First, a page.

Week 5 Expected Fantasy Points: Rushing and Receiving

Look at past posts for the methodology on how the expected fantasy points calculation was enhanced using historical trends for fantasy points based on air yards, yards after catch, yard line and touchdown ratios. Data was pulled using nflscrapR.

The first table is a shorter version with columns for expected fantasy points, actual fantasy points and the difference in total, for rushing and for receiving. The second table, which is much wider, includes all the individual components for the rushing and receiving calculations. Unfortunately, the data I have doesn’t differentiate between positions, so running backs, wide receivers and tight end are all in the same table. Continue reading “Week 5 Expected Fantasy Points: Rushing and Receiving”

Week 4 Expected Fantasy Points: Rushing and Receiving

Look at past posts for the methodology on how the expected fantasy points calculation was enhanced using historical trends for fantasy points based on air yards, yards after catch, yard line and touchdown ratios. Data was pulled using nflscrapR.

The first table is a shorter version with columns for expected fantasy points, actual fantasy points and the difference in total, for rushing and for receiving. The second table, which is much wider, includes all the individual components for the rushing and receiving calculations. Unfortunately, the data I have doesn’t differentiate between positions, so running backs, wide receivers and tight end are all in the same table. Continue reading “Week 4 Expected Fantasy Points: Rushing and Receiving”

Week 3 Expected Fantasy Points: Rushing and Receiving

Look at past posts for the methodology on how the expected fantasy points calculation was enhanced using historical trends for fantasy points based on air yards, yards after catch, yard line and touchdown ratios. Data was pulled using nflscrapR.

The first table is a shorter version with columns for expected fantasy points, actual fantasy points and the difference in total, for rushing and for receiving. The second table, which is much wider, includes all the individual components for the rushing and receiving calculations. Unfortunately, the data I have doesn’t differentiate between positions, so running backs, wide receivers and tight end are all in the same table. Continue reading “Week 3 Expected Fantasy Points: Rushing and Receiving”

Week 2 Expected Fantasy Points: Rushing and Receiving

Last week I put together an expected fantasy points calculation for receiving, using air yards data available from nflscrapR to enhance the typical calculation that only uses yard line. By using air yards, we were able to calculate more accurate expected catch rates, expected yards and expected touchdowns based upon how far the ball was thrown. For example, you’re more likely to catch a short pass, but a longer pass that would be caught near the end zone gives you a much higher chance at a touchdown.

This week I’m adding expected fantasy point from rushing to the calculation. I found that yards to go on a play has strong relationship to yards gained,1 and I used that relationship to calculate expected rushing yards for each play. Continue reading “Week 2 Expected Fantasy Points: Rushing and Receiving”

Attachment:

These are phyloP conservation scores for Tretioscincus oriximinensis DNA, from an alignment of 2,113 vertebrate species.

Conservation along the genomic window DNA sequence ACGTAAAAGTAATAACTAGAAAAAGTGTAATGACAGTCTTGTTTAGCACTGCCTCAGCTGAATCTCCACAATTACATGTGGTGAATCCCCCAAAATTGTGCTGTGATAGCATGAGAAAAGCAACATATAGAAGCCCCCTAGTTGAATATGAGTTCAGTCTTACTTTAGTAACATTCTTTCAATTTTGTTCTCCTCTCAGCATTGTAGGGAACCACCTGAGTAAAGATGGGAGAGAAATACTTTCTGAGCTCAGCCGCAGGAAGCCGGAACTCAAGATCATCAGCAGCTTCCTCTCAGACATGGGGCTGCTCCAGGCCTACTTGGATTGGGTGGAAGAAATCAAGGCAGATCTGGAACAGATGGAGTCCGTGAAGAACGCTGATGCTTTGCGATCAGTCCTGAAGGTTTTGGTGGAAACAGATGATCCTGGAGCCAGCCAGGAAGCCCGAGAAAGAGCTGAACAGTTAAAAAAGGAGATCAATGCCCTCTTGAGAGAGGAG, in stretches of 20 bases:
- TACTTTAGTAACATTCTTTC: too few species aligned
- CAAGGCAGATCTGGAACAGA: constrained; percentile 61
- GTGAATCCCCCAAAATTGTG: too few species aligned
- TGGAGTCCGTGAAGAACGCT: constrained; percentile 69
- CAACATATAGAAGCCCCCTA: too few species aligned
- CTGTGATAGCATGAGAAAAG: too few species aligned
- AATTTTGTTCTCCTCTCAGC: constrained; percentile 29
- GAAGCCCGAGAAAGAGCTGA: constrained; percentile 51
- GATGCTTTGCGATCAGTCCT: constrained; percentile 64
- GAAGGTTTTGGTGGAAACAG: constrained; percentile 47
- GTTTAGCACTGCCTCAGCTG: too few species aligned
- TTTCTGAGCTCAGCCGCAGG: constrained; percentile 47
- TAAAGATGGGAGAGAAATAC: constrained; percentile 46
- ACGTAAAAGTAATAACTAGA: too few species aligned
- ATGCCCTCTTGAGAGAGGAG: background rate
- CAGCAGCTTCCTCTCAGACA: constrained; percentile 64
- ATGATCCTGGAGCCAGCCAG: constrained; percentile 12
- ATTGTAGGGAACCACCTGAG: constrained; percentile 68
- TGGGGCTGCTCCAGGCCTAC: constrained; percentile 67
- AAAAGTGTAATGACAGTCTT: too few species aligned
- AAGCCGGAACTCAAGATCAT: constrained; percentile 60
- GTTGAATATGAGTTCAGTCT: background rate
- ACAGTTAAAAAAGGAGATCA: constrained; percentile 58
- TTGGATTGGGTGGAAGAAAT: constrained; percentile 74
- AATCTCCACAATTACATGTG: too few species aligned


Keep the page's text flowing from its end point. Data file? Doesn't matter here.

Using Air Yards to Enhance Expected Fantasy Points

I’ve spend a lot of time recently messing around with the excellent air yards data you can pull from the NFL.com API using the nflscrapR package in R. After the kickoff game last week, I used air yards to show that Alex Smith has, in fact, not morphed into a bomb throwing passer. But there are many more applications for air yards data. The most interesting being for receivers.

If we know where a player was targeted on the field, we build league-wide historical averages for anything from expected yards, touchdowns, and receptions. Then, we can compare those expected number to what was actually posted in the box score. The differences between expected and actual stats can help us identify receivers who may be under- or overvalued based on unsustainable levels of efficiency.

I’ll say this in bold letter: Receivers will not all regress to league-average numbers! I’m not foolish enough to think that equal opportunity will eventually lead to equal stats for Antonio Brown receiving passes from Ben Roethlisberger and an unheralded wide receiver playing with one of the most inefficient quarterbacks in the league.

That said, these numbers can give up an idea of receivers’ potential upside, or downside, if notoriously volatile efficiency moves in the other direction. Continue reading “Using Air Yards to Enhance Expected Fantasy Points”

Foreman, Fournette and Mixon Lead the 2017 RB Success Model

We have roughly a month until the 2017 NFL draft, when we will learn where our favorite (or not so favorite) prospects will land this coming season. While draft position and landing spot are huge factors for forecasting the success of any running back prospect, I’ve found that we can accurately predict whether a running back will be successful largely based on his production profile and athletic measurables.

We know that collegiate production isn’t everything for wide receivers, it’s the only thing. For running backs, the situation is wholly different. Production matters, but size-adjusted speed is king for determining which running backs will be successful in the NFL.

You can define success many ways, but I’m choosing to use a top-12 fantasy point season (PPR) for running backs. The model’s dependent variable for early NFL success is whether or not a player had such a season within his first three years in the NFL. Continue reading “Foreman, Fournette and Mixon Lead the 2017 RB Success Model”